Many alien plants that have become such a nuisance that they have to be actively eradicated in places are pretty. Doubtless it is their attractiveness that encouraged people to import them for their gardens in the first place. Yet, most of our common garden flowers have originated from elsewhere and no-one turns a hair, so what makes an ‘alien’ an ‘alien’ that becomes known as a ‘noxious weed’ or an ‘alien invasive’? When the rate at which they spread, the harm they do to natural vegetation, and the potential risk they hold for animals and humans become a problem.
Common lantana (Lantana camara) is one such pretty alien.
It originated in tropical America and has spread alarmingly all over the world. In South Africa, both the Eastern Cape and Kwa-Zulu Natal are particularly affected by the infestation of these plants which were originally imported as an ornamental garden shrub. There is no denying the beauty of their multi-coloured yellow-orange flowers.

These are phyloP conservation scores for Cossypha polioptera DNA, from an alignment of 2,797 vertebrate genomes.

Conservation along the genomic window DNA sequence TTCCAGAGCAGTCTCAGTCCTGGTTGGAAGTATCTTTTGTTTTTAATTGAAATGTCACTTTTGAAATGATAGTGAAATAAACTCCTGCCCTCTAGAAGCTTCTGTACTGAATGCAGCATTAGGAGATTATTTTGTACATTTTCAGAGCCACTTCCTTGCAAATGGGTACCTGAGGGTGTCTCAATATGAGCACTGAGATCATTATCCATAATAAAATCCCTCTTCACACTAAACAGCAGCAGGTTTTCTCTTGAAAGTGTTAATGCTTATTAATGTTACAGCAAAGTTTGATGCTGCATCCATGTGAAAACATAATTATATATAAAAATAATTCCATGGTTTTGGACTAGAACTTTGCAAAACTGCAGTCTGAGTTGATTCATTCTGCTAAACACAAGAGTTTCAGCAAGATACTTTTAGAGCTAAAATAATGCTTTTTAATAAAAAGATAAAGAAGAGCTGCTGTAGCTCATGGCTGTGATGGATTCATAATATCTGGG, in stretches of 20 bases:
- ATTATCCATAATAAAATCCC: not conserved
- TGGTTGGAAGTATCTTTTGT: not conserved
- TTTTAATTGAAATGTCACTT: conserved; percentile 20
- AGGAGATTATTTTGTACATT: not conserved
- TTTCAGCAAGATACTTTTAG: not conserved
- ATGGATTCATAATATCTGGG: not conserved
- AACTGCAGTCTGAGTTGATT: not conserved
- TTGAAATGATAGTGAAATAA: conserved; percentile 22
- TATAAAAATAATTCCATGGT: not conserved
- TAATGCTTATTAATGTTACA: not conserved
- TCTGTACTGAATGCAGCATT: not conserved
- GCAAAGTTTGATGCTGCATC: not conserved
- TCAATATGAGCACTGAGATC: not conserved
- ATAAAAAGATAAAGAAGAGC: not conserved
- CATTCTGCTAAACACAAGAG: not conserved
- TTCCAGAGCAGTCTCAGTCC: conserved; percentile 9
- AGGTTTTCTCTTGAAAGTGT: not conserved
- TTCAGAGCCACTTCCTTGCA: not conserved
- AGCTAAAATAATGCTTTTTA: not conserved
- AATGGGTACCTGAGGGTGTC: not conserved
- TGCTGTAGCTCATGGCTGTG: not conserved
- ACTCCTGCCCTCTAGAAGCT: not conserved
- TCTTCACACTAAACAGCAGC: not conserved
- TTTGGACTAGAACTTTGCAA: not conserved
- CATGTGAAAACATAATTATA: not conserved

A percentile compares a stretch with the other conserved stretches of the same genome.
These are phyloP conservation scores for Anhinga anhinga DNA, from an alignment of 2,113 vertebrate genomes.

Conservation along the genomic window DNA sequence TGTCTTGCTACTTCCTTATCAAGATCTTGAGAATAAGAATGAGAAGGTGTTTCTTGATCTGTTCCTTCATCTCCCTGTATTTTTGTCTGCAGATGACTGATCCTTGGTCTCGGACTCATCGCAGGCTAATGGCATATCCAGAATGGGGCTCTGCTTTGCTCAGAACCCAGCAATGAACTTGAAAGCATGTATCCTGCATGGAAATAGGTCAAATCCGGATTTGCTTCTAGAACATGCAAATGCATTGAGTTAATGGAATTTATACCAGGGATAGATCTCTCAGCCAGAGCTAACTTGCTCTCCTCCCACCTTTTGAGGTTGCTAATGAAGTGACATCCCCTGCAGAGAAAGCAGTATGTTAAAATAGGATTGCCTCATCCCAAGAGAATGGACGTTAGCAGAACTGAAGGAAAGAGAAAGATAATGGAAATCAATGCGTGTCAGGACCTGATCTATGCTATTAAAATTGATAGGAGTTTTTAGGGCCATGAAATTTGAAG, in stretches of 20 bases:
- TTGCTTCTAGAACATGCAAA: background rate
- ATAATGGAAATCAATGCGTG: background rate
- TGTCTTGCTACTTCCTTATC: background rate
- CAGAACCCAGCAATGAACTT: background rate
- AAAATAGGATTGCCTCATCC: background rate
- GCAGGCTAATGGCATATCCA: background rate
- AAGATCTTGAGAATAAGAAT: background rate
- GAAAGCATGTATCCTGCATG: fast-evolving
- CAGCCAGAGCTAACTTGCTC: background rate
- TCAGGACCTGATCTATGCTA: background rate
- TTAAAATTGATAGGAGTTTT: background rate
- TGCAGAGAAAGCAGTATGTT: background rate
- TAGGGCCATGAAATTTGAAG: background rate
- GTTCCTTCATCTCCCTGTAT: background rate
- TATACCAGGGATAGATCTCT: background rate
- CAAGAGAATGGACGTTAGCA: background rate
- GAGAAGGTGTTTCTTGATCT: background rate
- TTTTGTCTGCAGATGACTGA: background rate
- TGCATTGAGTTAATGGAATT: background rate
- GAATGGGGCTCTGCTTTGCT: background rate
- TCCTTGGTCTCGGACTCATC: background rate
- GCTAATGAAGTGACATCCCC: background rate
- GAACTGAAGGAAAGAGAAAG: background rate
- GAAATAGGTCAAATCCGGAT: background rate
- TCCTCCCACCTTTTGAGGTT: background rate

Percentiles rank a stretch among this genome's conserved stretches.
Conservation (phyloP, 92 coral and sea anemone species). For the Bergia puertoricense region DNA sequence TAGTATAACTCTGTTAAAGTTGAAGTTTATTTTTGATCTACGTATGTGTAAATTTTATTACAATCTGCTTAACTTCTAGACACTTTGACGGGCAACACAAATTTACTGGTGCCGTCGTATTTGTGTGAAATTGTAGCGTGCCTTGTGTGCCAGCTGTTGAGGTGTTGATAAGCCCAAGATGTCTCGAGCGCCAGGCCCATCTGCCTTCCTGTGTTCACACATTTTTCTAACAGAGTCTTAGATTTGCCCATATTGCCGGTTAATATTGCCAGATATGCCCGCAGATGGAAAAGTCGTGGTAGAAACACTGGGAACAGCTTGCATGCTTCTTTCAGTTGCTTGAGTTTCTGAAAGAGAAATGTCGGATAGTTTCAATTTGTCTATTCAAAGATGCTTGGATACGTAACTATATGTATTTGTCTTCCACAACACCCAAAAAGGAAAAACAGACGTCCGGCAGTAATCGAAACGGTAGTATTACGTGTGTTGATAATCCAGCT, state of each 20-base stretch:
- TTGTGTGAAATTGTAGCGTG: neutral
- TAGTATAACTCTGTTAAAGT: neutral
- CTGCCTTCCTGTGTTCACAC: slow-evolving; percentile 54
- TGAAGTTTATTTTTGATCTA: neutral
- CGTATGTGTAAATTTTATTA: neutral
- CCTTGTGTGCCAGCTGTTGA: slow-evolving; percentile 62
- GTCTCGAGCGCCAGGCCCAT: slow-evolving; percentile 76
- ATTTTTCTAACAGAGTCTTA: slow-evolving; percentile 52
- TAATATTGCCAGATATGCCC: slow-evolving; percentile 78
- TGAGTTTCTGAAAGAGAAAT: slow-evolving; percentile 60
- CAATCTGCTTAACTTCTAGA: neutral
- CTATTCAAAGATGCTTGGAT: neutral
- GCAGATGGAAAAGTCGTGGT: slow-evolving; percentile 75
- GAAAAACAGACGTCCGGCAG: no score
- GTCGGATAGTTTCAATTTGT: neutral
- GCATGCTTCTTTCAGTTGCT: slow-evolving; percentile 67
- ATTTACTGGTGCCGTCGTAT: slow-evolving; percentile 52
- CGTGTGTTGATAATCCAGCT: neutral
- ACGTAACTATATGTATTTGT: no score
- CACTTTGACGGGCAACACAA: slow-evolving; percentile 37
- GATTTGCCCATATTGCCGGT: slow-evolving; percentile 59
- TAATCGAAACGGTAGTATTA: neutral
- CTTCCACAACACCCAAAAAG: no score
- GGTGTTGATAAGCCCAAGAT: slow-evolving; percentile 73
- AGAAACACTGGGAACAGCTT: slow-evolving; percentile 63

Birds eat the fruits and in this way the plants have moved from gardens to the veld. Therein lies the problem: this plant is one of the most common causes of livestock poisoning in this country and is thus classified as a Category 1b invasive alien species in the South African National Environmental Management Biodiversity Act of 2004. This means that they have to be removed and destroyed as part of an invasive species control programme.
Common lantana spreads and grows so rapidly that it out-competes indigenous plants by forming dense thickets. These reduce natural pasturage – which obviously affects the amount of grazing available, access to water supplies and severely reduces biodiversity.
Henderson Mayda and Anderson Johan G. Common Weeds in South Africa. Department of Agricultural Technical Services 1966.
Van Wyk Ben-Erik, van Heerden Fanie and van Oudtshoorn Bosch. Poisonous Plants of South Africa. Briza Publications 2005.